In my previous article, I briefly skimmed over some historical origins of information retrieval. Search today, is an integral part of modern, digital-centric lifestyles. Desktop search is no exception in the realm of a productive workspace, and indeed, it is a welcome productivity boost outside of the workplace. Given the essential functions that search performs for us on a daily basis, and considering that knowledge workers spend on average 15% – 35% of their time retrieving information, search is a tool easily taken for granted. Though the idea of searching comes naturally, the early stages of large-scale search were far from trivial.
Where it began
The majority of search tools operating on large and diverse data sets typically employ some form of indexing. An index, like that found in the back of a book, is a sorted, reduced-size reference to the locations of specific keywords in the stored information. Most desktop search tools perform queries on indexes with few exceptions. Indexing, however, was a large obstacle for desktop search implementation. While large catalogues of information were indexed and searched using dedicated tools, trying to create an index in reasonable time (and of reasonable size) using desktop computer resources was a challenge.
When search functionality appeared in desktop environments, it initially lacked indices, and instead, like grep for Unix, relied on quick text parsing algorithms that could rapidly scan a whole set of given text for matches. The first desktop search reminiscent of today’s desktop tools was AppleSearch, developed by Apple’s advanced technology group. This was an innovative step forward, converting documents in defined locations to plain text allowing them to be crawled and indexed. The indexing however, remained prohibitively resource intensive, restricting its usage to top end computers.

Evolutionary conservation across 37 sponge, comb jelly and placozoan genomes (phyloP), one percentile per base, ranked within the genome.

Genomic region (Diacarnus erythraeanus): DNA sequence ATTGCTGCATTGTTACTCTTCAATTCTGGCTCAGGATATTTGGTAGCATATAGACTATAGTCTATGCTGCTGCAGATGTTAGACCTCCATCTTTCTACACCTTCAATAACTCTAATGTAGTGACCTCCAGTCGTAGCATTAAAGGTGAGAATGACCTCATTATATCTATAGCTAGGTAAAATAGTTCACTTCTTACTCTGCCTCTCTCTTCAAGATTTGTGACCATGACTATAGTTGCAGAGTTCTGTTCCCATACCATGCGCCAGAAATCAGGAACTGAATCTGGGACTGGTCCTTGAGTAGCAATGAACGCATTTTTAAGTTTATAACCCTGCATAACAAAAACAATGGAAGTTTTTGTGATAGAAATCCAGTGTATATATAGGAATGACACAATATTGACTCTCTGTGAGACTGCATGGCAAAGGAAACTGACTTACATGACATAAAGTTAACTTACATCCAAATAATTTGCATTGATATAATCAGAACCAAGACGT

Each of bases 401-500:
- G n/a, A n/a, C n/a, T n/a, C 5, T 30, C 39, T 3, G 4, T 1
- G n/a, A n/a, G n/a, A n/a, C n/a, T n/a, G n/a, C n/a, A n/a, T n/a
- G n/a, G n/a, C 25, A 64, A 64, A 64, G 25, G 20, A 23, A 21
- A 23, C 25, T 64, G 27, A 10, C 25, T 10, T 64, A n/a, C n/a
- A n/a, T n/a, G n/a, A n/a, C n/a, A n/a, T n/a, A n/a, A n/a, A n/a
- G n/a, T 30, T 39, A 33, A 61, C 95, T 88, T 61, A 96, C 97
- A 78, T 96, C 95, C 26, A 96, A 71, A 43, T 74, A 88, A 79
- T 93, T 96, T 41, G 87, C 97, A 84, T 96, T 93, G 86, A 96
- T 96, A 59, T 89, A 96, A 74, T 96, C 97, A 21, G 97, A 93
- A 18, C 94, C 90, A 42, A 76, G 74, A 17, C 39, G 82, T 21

Desktop search for everyone
In the time since, hardware capabilities have improved and new indexing methods, like the scalable index consolidation employed by Lucene, have made desktop search a commonplace tool. In the early 2000’s the high availability of the personal computer and lack of sturdy OEM bundled search tools contributed to a booming and open market. Heavy web search trends acclimatised consumers to search use and increasing personal storage validated the necessity.
Desktop search attracted lots of media attention around 2004, when web search engines looked to desktop integration as channels, with which to funnel users to their web search engines. Google entered the scene with its popular Google Desktop Search and Microsoft began to bundle the new competing Windows Search as an integrated part of Windows Vista and other OS releases.
Times change, tools change
Since this time, talk about desktop search has slowly declined to a whisper. In 2011, Google ceased development and support for its desktop search, citing “a significant shift from local to cloud-based storage and computing” and the fact that most OS’s now integrate desktop search functionality. It is true that desktop search is now limited to mostly OS bundled search tools Windows Search and Apple’s Spotlight, with third-party tools like Xobni closing up shop.
Realisation of the importance of functioning desktop search by OS manufacturers raised the bar, but there are further reasons that contributed to a shrinking market. The idea of the desktop is one that is steadily losing traction. Mobile use has exploded and is steadily eating into the previous domain of desktop bound and notebook computers. This has amplified the shift to cloud-based services, where old desktop search tools were left out of their depth and unwilling to compete.
Desktops are desktops, virtual or not
It great that a good standard of search is now available to most users straight out of the box with their OS, however, Google may have been a little premature with its departure. There are still plenty of gaps between what is offered effectively by Windows and Apple compared to what users really need. The changing face of the desktop doesn’t mean the demise of the desktop. Virtual desktop infrastructure, growing in popularity for enterprise and with an eye for the consumer market, is a great example of this. Windows Search was not developed to handle these environments and it is even best practice to avoid indexing this data with the ill-equipped Windows tool.
Consequently shifts in what is asked of desktop search tools, has resulted in much more powerful and capable products, which begin to blur the lines between desktop and enterprise search. Previously, the domain of searching public folders and exchange servers was reserved for large behemoths and implementation-nightmare enterprise search solutions. Group policy and access restriction capabilities have previously prevented desktop search solutions being rolled out at enterprise level. Adaptive search providers, such as Lookeen, beginning from humble desktop and outlook search have responded to trends in centralising data by producing elegantly simple yet effective search tools for the modern desktop and beyond.